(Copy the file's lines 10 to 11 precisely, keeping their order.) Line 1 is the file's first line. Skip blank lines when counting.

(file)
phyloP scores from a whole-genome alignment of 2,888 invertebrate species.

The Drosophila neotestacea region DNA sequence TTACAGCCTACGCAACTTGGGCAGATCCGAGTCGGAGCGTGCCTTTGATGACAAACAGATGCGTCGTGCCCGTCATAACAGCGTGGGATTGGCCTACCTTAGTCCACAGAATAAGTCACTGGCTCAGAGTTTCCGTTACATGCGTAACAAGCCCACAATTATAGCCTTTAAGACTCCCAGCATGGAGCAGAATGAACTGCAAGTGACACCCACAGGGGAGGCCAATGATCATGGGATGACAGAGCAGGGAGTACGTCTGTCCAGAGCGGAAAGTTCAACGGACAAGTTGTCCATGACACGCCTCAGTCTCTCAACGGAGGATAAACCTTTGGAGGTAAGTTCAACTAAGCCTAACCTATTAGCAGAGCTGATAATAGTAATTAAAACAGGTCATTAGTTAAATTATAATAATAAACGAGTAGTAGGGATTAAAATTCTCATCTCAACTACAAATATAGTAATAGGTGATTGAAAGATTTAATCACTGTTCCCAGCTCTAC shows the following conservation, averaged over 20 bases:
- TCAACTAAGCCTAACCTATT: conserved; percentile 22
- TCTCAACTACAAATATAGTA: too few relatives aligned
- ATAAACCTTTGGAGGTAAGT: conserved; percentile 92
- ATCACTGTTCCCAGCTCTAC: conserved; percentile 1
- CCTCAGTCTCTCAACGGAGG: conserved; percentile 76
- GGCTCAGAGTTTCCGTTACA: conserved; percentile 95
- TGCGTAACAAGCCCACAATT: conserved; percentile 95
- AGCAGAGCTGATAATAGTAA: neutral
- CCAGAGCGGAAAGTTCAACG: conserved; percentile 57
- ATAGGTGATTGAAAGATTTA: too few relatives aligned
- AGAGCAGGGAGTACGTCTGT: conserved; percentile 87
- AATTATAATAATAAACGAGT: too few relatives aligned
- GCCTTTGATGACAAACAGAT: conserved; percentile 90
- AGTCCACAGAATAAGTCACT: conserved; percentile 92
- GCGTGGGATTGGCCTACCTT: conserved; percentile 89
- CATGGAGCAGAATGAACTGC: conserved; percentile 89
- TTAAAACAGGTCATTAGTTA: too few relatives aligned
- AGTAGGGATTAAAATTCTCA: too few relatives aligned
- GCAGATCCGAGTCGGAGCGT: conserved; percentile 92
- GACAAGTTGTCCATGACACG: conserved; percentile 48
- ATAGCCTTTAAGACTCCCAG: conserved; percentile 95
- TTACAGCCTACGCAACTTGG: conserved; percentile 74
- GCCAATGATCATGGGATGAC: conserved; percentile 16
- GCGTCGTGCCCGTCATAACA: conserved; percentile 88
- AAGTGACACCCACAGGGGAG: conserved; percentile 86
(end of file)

- AGCAGAGCTGATAATAGTAA: neutral
- CCAGAGCGGAAAGTTCAACG: conserved; percentile 57